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Appeals court doesn't say whether Fort Hood shooting suspect can be forcibly shaved

A military appeals court reserved judgment Monday on whether a Fort Hood military judge can order Maj. Nidal Hasan forcibly shaved, a decision that could further delay Hasan's court-martial, which had been scheduled to begin Aug. 20.

The U.S. Court of Appeals for the Armed Forces said Hasan's appeal was "premature" because trial judge Col. Gregory Gross had yet to formally make the shaving order.

On Monday, the appeals court lifted its stay of the court-martial, but the proceedings probably will be delayed again if Gross formally orders Hasan shaved.

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Gross has indicated on numerous occasions that he will order Hasan shaved before his court-martial begins. Hasan's attorneys, arguing that Gross' decision would violate Hasan's freedom of religion, filed an appeal earlier this month.

Hasan, who faces the death penalty on 13 counts of premeditated murder and 32 counts of attempted premeditated murder in the 2009 mass shooting at Fort Hood, grew a beard in June, citing his Muslim faith. Gross called the beard, which violates Army grooming regulations, a disruption and ordered Hasan to watch court proceedings via a video feed from a trailer next to the Fort Hood courtroom.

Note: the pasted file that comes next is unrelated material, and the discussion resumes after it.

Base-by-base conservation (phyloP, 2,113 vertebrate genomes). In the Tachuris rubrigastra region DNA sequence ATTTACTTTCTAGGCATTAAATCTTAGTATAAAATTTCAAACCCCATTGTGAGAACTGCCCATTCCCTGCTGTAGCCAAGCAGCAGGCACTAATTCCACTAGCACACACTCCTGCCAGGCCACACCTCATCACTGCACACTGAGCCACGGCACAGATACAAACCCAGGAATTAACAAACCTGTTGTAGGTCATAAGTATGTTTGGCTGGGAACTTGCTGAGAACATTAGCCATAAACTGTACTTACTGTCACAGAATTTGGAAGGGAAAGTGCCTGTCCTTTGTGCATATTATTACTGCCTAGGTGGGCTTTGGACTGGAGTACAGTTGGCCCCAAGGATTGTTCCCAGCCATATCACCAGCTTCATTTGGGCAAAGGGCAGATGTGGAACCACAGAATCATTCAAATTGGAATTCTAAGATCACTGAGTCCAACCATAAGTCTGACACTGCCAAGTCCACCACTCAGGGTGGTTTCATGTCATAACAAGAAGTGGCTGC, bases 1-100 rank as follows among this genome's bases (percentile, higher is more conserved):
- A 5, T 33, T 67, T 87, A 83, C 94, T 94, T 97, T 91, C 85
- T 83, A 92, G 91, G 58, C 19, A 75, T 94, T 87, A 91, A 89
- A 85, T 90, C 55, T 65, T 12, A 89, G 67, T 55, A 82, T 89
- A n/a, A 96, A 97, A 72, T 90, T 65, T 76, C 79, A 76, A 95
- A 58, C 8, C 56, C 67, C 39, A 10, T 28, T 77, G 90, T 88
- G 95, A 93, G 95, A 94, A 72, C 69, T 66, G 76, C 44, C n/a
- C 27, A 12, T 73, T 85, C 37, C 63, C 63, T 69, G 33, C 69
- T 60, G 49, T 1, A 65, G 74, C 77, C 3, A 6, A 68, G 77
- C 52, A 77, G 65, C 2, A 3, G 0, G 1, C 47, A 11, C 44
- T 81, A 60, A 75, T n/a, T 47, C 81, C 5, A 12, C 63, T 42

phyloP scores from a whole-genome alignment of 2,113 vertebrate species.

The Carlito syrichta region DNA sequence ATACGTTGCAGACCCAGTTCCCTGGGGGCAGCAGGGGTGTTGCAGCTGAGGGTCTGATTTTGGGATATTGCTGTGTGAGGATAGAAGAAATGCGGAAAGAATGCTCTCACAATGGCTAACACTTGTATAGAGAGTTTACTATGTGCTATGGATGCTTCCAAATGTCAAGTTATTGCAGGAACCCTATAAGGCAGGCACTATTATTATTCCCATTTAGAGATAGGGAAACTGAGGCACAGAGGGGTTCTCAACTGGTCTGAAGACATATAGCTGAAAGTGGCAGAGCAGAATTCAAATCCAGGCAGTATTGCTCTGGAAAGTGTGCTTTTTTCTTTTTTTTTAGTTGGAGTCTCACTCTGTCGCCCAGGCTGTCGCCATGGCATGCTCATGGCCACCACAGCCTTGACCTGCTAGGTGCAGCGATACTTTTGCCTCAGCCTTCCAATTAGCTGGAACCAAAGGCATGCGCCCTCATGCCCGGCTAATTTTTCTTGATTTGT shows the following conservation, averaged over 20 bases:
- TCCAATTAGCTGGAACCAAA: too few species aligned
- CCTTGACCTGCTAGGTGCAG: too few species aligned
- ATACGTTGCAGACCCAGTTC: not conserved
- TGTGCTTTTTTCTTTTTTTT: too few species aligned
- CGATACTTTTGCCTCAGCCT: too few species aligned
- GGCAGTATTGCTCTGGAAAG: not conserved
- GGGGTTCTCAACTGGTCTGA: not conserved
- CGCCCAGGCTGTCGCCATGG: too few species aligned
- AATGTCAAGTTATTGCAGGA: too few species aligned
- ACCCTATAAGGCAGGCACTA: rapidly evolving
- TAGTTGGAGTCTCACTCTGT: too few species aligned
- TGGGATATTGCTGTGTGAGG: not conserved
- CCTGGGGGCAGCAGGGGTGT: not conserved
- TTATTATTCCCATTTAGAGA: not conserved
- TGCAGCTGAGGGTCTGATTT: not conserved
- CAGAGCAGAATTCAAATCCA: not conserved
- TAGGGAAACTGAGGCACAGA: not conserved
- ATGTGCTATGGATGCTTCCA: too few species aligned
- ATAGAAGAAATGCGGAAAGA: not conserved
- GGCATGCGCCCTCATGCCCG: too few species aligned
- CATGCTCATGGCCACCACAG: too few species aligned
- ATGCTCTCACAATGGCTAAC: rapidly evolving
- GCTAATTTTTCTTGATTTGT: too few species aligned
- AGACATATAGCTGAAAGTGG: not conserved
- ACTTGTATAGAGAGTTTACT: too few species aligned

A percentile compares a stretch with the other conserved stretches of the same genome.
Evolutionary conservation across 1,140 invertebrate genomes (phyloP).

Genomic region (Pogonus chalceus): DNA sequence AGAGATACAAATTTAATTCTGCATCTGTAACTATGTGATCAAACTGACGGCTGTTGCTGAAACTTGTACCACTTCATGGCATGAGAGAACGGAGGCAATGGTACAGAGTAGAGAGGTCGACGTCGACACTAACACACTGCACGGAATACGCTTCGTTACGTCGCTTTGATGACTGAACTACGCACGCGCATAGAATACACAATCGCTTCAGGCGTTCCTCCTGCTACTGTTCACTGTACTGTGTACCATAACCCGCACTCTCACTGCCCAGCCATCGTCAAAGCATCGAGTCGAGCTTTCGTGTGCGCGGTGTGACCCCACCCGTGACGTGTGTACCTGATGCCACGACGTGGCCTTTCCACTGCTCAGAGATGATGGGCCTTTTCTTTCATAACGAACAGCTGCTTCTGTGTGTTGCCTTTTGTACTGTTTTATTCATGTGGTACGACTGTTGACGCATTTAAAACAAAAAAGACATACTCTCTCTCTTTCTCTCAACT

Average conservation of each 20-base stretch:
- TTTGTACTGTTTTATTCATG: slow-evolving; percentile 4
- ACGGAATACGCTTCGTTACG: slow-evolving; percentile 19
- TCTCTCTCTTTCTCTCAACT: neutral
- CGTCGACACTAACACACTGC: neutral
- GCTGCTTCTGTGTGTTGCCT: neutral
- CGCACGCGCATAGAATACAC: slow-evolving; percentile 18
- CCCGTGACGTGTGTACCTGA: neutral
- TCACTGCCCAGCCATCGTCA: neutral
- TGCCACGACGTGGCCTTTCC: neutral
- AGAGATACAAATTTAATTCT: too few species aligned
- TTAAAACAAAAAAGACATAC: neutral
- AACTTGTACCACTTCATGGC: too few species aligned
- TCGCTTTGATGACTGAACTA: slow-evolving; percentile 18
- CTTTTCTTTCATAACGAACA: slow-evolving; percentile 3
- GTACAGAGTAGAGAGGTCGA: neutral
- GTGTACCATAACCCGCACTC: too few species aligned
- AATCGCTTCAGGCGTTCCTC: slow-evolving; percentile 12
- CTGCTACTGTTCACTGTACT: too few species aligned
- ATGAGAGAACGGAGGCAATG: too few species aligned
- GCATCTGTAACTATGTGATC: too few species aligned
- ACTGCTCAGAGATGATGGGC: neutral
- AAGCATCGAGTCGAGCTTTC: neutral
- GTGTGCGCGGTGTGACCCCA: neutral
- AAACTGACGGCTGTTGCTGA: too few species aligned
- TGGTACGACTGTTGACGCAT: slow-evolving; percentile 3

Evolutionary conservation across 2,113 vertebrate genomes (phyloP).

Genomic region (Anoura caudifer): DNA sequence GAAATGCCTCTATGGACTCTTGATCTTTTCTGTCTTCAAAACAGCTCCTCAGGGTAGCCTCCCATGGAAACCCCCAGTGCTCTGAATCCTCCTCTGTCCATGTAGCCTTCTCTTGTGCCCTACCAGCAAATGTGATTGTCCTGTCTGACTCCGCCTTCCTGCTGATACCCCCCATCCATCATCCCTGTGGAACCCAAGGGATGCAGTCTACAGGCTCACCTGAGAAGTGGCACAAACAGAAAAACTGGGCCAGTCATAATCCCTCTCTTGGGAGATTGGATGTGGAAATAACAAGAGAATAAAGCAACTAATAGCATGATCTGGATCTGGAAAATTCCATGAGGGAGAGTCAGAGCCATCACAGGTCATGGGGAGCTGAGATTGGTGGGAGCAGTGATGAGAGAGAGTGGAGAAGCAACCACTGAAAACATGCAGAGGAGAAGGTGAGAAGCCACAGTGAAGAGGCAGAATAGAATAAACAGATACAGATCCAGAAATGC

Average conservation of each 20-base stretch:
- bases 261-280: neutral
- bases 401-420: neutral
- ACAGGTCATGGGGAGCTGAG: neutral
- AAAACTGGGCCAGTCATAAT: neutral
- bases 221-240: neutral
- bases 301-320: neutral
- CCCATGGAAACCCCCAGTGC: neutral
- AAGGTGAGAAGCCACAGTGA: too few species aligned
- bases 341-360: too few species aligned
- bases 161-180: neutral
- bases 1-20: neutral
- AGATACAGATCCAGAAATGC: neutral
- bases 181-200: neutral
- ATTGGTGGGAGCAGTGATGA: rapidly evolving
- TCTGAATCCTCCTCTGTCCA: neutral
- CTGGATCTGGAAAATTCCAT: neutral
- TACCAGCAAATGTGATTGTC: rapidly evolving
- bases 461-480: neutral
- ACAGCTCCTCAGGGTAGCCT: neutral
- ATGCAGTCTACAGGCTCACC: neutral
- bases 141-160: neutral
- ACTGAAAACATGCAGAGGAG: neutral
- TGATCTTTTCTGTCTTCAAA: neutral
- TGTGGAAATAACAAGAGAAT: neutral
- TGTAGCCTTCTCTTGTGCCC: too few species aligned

If Gross formally orders that Hasan be shaved, Hasan could first file an appeal with the Army Court of Criminal Appeals, a lower appeals court. After that court rules, the issue could return to the U.S. Court of Appeals for the Armed Forces, but it's unclear how long it will take to get a final ruling on the beard.

The appeals court issued an indefinite stay of proceedings Aug. 15 because of the beard issue.

The court on Monday also ordered Gross, if he does order the forcible shaving of Hasan, to address whether the Religious Freedom Restoration Act applies to the court-martial and to spell out "why forcible shaving is the least restrictive means of furthering the compelling governmental interest."

Geoffrey Corn, a military law expert at South Texas College of Law, said the appeals court wants Gross to create a larger record of his reasoning. "The overall tenor is in favor of Hasan," Corn said. "But it's not a clear win for anyone."

 

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